July 28, 2010
One of the memes of those who advocate a rapid withdrawal from Afghanistan is that historically the Afghans have never been conquered; that Afghanistan is “the graveyard of empires”. I have argued against this view in the comments sections of other blogs as well as here, most recently last year when Ralph Peters once again called for us to withdraw. Once again I must be a trend setter because now almost a year later Foreign Policy magazine has published an article entitled, “Bury the Graveyard” which advances the idea that the graveyard of empires meme is hurting our progress in Afghanistan:
The Victorian British and the Soviet Union, the story goes, were part of a long historical continuum of arrogant conquerors that met their match in the country's xenophobic, fanatical, trigger-happy tribesmen. Given a record like that, it's obvious that the effort by the United States and its NATO allies to stabilize the shaky government in Kabul is doomed to fail.
Look, failure is always a possible outcome, especially judging by the way things have been going lately. But if the United States and its allies end up messing up their part of the equation, blame it on their bad policy decisions. Don't blame it on a super simplified version of Afghanistan's history -- especially if you prefer to overlook the details.
One of those myths, for example, is that Afghanistan is inherently unconquerable thanks to the fierceness of its inhabitants and the formidable nature of its terrain. But this isn't at all borne out by the history. "Until 1840 Afghanistan was better known as a 'highway of conquest' rather than the 'graveyard of empires,'" Barfield points out. "For 2,500 years it was always part of somebody's empire, beginning with the Persian Empire in the fifth century B.C."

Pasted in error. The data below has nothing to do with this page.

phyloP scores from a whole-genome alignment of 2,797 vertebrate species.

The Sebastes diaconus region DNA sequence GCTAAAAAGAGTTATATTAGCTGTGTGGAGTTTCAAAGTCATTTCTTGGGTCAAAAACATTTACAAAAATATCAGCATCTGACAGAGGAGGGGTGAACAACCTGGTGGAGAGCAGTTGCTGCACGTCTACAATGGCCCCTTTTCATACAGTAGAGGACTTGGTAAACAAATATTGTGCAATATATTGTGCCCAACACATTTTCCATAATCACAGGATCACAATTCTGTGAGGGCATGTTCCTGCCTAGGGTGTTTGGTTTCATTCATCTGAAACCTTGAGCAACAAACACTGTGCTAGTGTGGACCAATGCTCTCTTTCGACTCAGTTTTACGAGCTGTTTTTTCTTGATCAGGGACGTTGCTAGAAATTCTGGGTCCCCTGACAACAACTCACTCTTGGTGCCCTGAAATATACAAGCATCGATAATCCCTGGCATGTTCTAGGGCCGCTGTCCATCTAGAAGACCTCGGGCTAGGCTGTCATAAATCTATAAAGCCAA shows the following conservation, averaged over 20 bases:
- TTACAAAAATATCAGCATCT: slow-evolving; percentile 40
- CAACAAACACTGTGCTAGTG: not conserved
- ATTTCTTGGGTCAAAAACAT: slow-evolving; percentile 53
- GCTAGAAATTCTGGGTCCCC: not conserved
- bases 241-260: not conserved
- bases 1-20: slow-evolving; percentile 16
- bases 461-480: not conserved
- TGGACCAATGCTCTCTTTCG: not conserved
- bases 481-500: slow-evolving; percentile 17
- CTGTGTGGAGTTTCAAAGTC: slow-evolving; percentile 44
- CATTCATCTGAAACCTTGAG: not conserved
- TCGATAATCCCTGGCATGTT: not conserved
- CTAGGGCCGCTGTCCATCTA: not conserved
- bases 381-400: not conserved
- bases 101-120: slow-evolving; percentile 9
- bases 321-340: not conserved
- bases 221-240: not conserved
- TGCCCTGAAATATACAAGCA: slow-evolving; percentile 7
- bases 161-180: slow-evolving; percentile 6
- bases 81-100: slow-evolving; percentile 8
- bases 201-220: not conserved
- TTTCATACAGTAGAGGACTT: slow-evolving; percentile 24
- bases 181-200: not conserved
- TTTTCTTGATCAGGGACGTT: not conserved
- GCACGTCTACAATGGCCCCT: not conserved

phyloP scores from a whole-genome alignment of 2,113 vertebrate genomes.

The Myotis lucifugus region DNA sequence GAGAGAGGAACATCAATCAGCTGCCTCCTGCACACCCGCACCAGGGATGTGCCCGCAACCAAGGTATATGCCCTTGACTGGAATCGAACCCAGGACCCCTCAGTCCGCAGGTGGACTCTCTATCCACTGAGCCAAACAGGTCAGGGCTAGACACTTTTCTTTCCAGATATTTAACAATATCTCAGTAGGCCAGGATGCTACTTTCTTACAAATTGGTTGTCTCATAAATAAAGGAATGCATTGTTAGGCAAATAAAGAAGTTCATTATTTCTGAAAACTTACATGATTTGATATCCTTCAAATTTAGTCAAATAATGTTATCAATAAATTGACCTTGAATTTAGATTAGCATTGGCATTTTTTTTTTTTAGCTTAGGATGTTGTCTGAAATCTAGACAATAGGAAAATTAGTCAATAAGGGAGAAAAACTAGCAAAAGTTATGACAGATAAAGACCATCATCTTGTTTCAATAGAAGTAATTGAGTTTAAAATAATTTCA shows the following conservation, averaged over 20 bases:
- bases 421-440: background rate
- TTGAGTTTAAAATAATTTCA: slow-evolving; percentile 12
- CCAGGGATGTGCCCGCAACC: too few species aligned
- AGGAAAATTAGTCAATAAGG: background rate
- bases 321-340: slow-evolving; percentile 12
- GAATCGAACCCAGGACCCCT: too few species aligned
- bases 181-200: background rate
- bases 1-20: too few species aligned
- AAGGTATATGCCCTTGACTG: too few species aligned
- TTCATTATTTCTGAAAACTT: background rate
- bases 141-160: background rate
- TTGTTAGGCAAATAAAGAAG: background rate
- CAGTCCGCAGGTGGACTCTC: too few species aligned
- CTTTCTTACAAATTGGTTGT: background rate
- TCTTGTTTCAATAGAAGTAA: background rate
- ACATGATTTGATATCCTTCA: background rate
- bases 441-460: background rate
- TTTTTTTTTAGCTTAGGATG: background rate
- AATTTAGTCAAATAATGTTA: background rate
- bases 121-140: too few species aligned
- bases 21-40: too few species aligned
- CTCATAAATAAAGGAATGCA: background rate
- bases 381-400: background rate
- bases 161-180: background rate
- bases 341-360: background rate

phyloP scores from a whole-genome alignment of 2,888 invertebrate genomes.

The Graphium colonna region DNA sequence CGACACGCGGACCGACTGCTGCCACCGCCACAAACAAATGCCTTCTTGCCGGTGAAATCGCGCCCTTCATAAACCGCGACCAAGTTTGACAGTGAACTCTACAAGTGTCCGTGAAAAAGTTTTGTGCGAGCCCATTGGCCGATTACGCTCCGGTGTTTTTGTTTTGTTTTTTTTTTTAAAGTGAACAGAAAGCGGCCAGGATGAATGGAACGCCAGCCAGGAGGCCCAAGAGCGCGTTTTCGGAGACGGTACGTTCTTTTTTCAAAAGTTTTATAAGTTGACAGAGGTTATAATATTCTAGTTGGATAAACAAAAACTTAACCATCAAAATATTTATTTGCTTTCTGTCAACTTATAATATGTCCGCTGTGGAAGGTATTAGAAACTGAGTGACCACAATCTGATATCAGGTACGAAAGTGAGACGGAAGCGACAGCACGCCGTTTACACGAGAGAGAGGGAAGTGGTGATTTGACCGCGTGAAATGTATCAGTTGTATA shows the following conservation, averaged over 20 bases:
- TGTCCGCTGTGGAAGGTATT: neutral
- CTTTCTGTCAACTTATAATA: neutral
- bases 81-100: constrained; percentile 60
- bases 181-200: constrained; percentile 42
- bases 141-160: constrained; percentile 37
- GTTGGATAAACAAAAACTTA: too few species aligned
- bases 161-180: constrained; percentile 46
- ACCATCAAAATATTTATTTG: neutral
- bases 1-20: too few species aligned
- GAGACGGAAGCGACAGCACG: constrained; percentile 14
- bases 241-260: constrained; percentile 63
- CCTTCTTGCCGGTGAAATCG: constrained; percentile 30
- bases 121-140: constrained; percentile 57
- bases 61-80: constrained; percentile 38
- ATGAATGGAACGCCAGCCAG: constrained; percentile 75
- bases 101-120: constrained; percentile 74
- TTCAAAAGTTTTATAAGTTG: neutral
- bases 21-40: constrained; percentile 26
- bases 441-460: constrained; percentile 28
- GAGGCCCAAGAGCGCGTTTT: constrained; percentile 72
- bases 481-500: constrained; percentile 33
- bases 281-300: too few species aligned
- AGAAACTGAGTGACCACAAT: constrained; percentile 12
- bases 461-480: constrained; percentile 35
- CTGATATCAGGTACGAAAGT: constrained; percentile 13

Unfortunately, popular views of the place today are shaped by the past 30 years of seemingly unceasing warfare rather than substantive knowledge of the country's history.
So, what does this mean as far as the current war in Afghanistan go? Well in practical terms probably not much. The COIN strategy that GEN Petraeus is likely to pursue is inherently based on the idea that a stable government (or more accurately a stable enough government) can be established. All that an acceptance of this view of history can really accomplish in the current fight is to foster an acceptance, among the political class, that it actually can be won, and I stick by that assertion. From the article:
I made my first visit to Afghanistan that same year (ed. 2001). The Afghans I met were neither xenophobic nor bellicose. What they wanted most of all was peace, and they didn't trust their own leaders to bring it. "We're sick of fighting. We hate war. We want to have a free election," one grizzled -- and illiterate -- warrior told me. "And let's have the United Nations come in and make sure it's fair, so the warlords don't interfere." I heard similar views from many Afghans.
Really the fight is ours to lose, but given the attitudes currently in existence in D.C. I think that we are well on our way to that outcome.
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